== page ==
Interview with author: Jill Mansell

By Linda Hall

If you are into chick lit you're going to absolutely love Jill Mansell's Don't Want to Miss a Thing. It has it all - the handsome man-about- town who suddenly finds himself in sole charge of an 8-month-old girl, a small country town, cute girl next door, a husband playing away, a tall dark stranger looking for love, a teenage girl with a bad-boy boyfriend, gossiping villagers and much more.

All the ingredients for a good old-fashioned love story ... or two. Don't Miss A Thing is an entertaining light-hearted read that leaves readers smiling for days to come.

The British author is famous for her many chick-lit books, which have sold more than five million copies.

I asked her some questions.

What's the secret to great chick lit?

I don't really know what the secret to great chick lit is, but my aim is always to create characters I love and care about, because engaging with the reader is so important to me.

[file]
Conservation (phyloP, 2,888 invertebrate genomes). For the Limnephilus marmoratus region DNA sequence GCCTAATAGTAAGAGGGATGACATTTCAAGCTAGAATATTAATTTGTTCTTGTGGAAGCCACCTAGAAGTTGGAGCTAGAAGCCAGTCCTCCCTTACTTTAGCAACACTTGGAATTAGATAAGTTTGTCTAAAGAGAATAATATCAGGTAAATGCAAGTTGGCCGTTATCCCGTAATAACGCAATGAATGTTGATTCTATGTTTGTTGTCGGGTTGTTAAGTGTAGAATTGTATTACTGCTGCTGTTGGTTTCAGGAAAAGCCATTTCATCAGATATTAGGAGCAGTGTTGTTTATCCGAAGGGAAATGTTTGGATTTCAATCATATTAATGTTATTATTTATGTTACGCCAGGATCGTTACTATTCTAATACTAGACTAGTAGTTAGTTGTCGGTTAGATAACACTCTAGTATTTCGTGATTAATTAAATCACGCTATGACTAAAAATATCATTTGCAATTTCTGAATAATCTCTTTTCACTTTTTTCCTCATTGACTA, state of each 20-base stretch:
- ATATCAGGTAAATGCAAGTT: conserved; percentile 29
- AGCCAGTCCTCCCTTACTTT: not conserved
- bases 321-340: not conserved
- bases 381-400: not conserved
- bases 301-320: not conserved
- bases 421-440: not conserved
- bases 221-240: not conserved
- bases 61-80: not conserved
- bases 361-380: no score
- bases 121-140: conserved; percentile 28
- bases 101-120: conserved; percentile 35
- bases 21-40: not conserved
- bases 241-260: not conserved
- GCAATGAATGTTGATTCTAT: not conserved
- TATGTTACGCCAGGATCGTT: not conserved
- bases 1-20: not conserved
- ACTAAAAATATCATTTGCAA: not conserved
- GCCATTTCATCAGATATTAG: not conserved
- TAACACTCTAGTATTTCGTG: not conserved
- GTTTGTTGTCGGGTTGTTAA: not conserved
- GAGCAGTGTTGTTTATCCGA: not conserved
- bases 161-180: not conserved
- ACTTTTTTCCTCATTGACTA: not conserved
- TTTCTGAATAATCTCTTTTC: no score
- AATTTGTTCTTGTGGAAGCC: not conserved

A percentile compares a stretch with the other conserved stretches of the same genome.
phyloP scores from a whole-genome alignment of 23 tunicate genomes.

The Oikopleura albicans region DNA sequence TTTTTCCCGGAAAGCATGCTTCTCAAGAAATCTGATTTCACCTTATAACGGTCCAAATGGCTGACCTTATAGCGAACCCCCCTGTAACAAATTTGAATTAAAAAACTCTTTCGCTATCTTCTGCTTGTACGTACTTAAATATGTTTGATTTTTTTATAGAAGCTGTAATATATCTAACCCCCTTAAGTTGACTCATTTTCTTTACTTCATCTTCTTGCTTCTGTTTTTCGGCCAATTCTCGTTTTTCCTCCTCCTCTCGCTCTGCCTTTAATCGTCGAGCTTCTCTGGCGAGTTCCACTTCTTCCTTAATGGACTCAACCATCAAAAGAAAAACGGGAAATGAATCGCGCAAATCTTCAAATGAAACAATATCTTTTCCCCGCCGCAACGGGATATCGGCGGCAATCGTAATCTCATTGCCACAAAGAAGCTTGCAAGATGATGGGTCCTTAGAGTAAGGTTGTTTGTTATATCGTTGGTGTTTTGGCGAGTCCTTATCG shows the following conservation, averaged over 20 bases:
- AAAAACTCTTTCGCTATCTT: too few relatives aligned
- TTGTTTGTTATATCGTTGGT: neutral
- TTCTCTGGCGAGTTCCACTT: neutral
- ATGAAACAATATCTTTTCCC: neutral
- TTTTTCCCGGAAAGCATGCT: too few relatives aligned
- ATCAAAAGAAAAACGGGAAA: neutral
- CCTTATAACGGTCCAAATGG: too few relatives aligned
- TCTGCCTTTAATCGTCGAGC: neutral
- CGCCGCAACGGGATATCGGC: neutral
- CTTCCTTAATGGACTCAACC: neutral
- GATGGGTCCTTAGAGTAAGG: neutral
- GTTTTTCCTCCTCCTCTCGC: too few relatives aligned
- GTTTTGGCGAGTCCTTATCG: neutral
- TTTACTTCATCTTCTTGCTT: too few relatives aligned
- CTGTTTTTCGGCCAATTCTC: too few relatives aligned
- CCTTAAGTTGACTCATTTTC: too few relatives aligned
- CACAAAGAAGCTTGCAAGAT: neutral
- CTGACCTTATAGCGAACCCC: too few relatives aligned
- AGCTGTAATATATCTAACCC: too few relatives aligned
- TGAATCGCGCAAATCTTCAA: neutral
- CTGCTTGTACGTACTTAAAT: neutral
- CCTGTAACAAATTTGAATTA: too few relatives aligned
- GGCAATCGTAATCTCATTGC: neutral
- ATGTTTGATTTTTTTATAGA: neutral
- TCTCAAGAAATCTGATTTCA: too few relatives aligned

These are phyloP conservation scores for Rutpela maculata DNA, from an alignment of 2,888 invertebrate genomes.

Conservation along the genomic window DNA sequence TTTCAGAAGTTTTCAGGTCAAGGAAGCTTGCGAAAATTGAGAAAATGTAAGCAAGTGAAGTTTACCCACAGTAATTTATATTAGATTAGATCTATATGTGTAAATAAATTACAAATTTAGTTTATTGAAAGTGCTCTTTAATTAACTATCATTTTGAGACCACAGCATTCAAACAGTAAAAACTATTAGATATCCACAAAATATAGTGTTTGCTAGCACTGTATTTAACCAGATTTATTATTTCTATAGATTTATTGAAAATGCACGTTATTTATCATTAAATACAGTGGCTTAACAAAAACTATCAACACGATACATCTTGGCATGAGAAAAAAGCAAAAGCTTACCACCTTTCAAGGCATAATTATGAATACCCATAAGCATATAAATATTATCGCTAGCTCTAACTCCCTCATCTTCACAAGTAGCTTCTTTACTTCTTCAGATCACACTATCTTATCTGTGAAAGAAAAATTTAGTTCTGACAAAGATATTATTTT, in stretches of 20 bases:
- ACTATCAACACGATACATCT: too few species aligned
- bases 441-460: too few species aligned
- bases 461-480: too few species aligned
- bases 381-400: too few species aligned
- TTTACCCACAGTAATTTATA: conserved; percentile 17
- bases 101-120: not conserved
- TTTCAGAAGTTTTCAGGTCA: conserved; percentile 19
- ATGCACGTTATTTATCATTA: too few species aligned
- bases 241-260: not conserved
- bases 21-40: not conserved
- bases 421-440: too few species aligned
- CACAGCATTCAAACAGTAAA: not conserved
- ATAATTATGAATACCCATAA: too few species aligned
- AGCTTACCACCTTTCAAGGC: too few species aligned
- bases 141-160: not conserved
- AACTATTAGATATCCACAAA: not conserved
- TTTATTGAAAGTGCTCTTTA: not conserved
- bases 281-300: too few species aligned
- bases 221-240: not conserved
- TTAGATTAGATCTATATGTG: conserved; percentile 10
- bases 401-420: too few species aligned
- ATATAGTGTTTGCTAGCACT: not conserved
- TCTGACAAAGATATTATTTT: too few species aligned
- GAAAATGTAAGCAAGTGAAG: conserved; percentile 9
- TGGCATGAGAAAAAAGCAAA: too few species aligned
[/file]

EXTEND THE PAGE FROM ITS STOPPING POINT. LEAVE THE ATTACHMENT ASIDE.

A book can be brilliantly plotted and perfectly written, but if I don't care what happens to the people I'm reading about why would I want to read to the end? If I'm not bothered about them, I'll give up.

Do you mind your books being referred to as chick lit?

I don't mind because I'm used to it by now. I prefer romantic comedy as the description of my genre, but even that isn't ideal - dramatic and serious events happen in my novels, along with the comedy.

Basically I write a feel-good version of real life, with all that entails. Also, my characters are of all ages, which tends not to happen in chick lit. I wouldn't want a 70-something lady to think she might not want to read my books because they're all about young people - they're not. And writing about older characters is one of my favourite things to do. My readers ages range from 15 to 95 and I like it that way. There's something for everyone in my books.

Tell us about a typical day when you are in the middle of writing a book?